Islands Folk Festival – New photos and stage lighting

I’ve finally managed to upload most of the galleries for the Islands Folk Festival that took place at Providence Farm in Duncan in July 2011. I mentioned this huge job previously back in February,  Islands Folk Festival – Editing the PhotosAs often is the case I try to learn from my experiences with the idea of making myself a better photographer for future assignments. What did I learn from this job?

2011 Islands Folk Festival Photographs

The Islands Folk Festival used a new sound and lighting company for the 2011 event and while the presentation was spectacular the light created real issues with the sensor on my Nikon D300. I knew of these issues previously and it certainly isn’t limited to my particular camera or even Nikon in general (let’s not have a Canon vs. Nikon war!) but this year just seemed harder to cope with than what I remembered from previous years. Certainly the lighting was way more contrasty. When shooting I was often compensating the exposure by up to -1.3 EV or even more, a substantial amount. By comparison, the previous year I rarely compensated by over -0.7 EV. This was primarily for the red and yellow lights, always an issue with digital.

Islands Folk Festival Lighting

Islands Folk Festival Lighting

With the 2012 Islands Folk Festival coming up I started looking at this scenario a little closer. Better to figure out how to deal with this before the big event this year!

Comparing the actual shooting in 2011 to the shoot in 2010 didn’t really lead to anything, the same camera, same lenses and same metering. On a hunch, I started to compare the light placement on the stage. The exact same lights are being used with the location of the front lights the same. What did change was the location and number of the rear lights with the 2010 lighting having the rear lights further forward on the stage and 6 per side while the 2011 lights are set further back and only 4 per side (see photo above). This might explain a little, the 2010 rear lighting providing more of a fill light than a back light and in addition, 2 more lights per side. Possibly not as good for the audience but certainly easier on the photographers.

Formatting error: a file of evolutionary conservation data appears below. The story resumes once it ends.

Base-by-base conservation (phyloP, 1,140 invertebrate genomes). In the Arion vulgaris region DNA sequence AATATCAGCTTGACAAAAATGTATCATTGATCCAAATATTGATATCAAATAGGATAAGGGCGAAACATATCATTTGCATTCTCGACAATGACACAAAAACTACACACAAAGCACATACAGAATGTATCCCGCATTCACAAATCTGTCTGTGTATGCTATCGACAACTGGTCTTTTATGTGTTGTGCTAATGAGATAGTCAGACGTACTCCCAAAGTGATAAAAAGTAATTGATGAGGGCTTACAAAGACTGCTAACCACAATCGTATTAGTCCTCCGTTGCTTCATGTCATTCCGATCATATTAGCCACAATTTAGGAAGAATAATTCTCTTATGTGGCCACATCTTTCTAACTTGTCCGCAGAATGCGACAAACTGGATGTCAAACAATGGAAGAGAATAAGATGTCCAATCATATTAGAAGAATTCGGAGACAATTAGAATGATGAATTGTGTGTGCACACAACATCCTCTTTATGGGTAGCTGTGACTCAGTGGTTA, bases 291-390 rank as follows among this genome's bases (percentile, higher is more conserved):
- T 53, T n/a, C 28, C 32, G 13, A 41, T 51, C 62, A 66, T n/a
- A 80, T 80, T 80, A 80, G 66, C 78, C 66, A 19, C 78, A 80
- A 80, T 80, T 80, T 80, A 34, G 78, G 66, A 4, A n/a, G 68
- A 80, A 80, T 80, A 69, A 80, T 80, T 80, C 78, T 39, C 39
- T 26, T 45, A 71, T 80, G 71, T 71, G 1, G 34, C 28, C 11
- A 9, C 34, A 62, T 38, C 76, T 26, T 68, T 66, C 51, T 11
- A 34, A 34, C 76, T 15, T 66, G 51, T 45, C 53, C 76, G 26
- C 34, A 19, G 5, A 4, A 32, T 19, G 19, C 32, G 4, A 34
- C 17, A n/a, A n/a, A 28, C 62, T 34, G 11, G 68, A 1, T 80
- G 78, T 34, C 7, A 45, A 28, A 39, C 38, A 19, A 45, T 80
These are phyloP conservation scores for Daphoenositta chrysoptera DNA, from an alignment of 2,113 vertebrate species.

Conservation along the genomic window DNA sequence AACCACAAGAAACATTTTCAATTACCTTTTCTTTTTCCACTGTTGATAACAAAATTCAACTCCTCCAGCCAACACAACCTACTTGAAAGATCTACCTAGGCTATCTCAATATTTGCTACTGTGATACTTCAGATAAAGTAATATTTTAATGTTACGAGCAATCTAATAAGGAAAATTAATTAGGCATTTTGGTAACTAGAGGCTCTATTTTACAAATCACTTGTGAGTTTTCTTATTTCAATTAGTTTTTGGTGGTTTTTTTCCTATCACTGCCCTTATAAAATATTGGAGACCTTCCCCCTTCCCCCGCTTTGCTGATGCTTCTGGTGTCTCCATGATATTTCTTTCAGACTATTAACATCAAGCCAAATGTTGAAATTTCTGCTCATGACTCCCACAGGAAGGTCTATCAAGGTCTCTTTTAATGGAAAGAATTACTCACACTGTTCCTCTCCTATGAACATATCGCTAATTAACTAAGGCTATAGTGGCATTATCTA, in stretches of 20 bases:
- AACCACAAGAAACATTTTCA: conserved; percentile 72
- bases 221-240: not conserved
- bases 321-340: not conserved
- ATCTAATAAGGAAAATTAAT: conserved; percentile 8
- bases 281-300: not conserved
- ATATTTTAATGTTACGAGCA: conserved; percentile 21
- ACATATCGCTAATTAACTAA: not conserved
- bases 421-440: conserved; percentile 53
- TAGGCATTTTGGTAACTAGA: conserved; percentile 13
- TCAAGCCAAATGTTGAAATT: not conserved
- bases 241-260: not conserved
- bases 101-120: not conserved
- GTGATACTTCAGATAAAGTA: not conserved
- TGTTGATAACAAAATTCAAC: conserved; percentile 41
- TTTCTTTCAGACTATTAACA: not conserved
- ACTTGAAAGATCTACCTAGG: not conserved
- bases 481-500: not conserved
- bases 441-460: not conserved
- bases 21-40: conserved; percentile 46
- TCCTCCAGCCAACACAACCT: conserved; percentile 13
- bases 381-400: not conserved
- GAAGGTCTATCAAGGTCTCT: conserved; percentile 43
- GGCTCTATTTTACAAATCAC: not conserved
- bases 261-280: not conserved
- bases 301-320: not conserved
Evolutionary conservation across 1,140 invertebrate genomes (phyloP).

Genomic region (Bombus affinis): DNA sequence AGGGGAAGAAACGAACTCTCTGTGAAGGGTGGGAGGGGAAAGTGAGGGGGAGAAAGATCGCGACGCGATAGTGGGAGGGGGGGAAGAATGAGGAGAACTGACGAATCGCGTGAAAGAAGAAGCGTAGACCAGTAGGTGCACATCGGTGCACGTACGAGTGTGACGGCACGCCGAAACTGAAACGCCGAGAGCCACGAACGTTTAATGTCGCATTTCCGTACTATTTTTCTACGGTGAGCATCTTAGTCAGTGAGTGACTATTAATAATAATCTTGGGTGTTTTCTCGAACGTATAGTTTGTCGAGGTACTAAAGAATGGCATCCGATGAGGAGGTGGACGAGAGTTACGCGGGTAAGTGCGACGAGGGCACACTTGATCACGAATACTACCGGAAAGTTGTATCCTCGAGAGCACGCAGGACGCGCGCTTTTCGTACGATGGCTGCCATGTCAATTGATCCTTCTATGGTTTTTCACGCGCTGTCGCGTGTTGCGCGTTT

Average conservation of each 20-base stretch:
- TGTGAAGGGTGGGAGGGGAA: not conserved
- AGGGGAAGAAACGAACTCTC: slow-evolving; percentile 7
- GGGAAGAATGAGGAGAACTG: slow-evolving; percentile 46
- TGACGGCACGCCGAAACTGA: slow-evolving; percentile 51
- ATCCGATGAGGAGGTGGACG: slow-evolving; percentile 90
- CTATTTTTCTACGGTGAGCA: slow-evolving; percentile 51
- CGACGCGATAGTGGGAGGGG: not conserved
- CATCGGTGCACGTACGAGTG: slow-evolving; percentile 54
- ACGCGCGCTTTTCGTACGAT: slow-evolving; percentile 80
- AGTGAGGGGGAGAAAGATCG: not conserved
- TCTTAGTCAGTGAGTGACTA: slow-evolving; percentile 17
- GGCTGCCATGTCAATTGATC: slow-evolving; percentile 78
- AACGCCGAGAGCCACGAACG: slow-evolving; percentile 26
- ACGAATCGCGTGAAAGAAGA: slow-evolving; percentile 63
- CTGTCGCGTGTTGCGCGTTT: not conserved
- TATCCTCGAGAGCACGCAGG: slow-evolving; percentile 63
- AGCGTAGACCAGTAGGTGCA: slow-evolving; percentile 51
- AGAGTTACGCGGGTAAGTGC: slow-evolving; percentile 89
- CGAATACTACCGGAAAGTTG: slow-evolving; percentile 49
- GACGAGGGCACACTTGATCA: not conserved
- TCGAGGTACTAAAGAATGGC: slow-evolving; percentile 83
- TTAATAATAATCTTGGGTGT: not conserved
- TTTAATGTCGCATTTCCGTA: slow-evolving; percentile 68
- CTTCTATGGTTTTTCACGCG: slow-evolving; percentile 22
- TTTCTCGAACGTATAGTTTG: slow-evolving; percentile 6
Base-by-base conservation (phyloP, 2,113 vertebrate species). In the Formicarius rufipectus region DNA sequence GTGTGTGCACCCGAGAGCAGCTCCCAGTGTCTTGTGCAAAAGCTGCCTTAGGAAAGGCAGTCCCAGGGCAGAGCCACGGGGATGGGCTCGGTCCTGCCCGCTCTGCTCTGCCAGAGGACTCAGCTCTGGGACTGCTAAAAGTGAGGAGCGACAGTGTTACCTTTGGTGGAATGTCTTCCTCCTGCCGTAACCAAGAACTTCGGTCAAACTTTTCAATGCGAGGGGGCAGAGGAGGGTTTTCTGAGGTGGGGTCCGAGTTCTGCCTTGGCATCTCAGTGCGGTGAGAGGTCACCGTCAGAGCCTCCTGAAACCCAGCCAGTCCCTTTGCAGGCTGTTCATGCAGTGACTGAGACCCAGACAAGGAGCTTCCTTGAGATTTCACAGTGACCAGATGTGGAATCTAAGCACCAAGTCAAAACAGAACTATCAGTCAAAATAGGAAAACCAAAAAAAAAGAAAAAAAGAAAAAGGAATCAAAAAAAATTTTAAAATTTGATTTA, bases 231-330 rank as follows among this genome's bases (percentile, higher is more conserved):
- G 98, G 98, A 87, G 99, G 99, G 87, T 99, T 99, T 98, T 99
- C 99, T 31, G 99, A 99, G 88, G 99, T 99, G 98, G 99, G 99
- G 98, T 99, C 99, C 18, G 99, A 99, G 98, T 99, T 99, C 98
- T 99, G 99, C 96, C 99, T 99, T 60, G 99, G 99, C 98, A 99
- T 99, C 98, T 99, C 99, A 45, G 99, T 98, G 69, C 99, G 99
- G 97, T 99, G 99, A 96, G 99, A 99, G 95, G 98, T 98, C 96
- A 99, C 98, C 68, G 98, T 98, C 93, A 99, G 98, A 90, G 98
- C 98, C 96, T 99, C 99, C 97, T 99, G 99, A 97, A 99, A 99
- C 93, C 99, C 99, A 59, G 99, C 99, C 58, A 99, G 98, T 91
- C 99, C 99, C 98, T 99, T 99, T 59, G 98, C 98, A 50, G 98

Urban Folk Quartet, Islands Folk Festival 2011

Urban Folk Quartet, Islands Folk Festival 2011

More than anything, the person responsible for turning the lights on and off will determine the outcome of the photos. Over the years I’ve noticed the lighting getting more contrasty and punchy as the evening performances go on. This does makes sense as well as the Islands Folk Festival becomes quite a bit more raucous as the evening progresses with some pretty rocky bands late in the evening. Wild dancing, flashing lights and smoke machines, it makes for a great show and fantastic although difficult photographic opportunities.

Scott Jeffers, Traveler, Islands Folk Festival 2011

Scott Jeffers, Traveler, Islands Folk Festival 2011

What’s the point of all this? I found some of the editing very difficult when working on evening images from the 2011 festival. Being a photographer, we often end up in situations where control of the lighting isn’t part of our gig and we just have to work with what we have. For 2011 this is what I got.

I’ll be shooting this years festival with my new Nikon D800 and I’m expecting the RAW files will be easier to work with for a number of reasons. The high ISO quality of the D800 should be superior to my D300 with far less noise and a higher dynamic range. Most of the evening images are shot in the ISO 1600 – 2000 range. As well, I expect having over 36mp images will allow for downsizing to give the appearance of even less noise when needed. This is something I’m really eager to explore. What would I change if I could shoot the 2011 images again? I might try shooting in 14 bit color rather than 12 bit color to see whether this would help but… I don’t expect it would under these circumstance.

Tribe of One, Islands Folk Festival 2011

Tribe of One, Islands Folk Festival 2011

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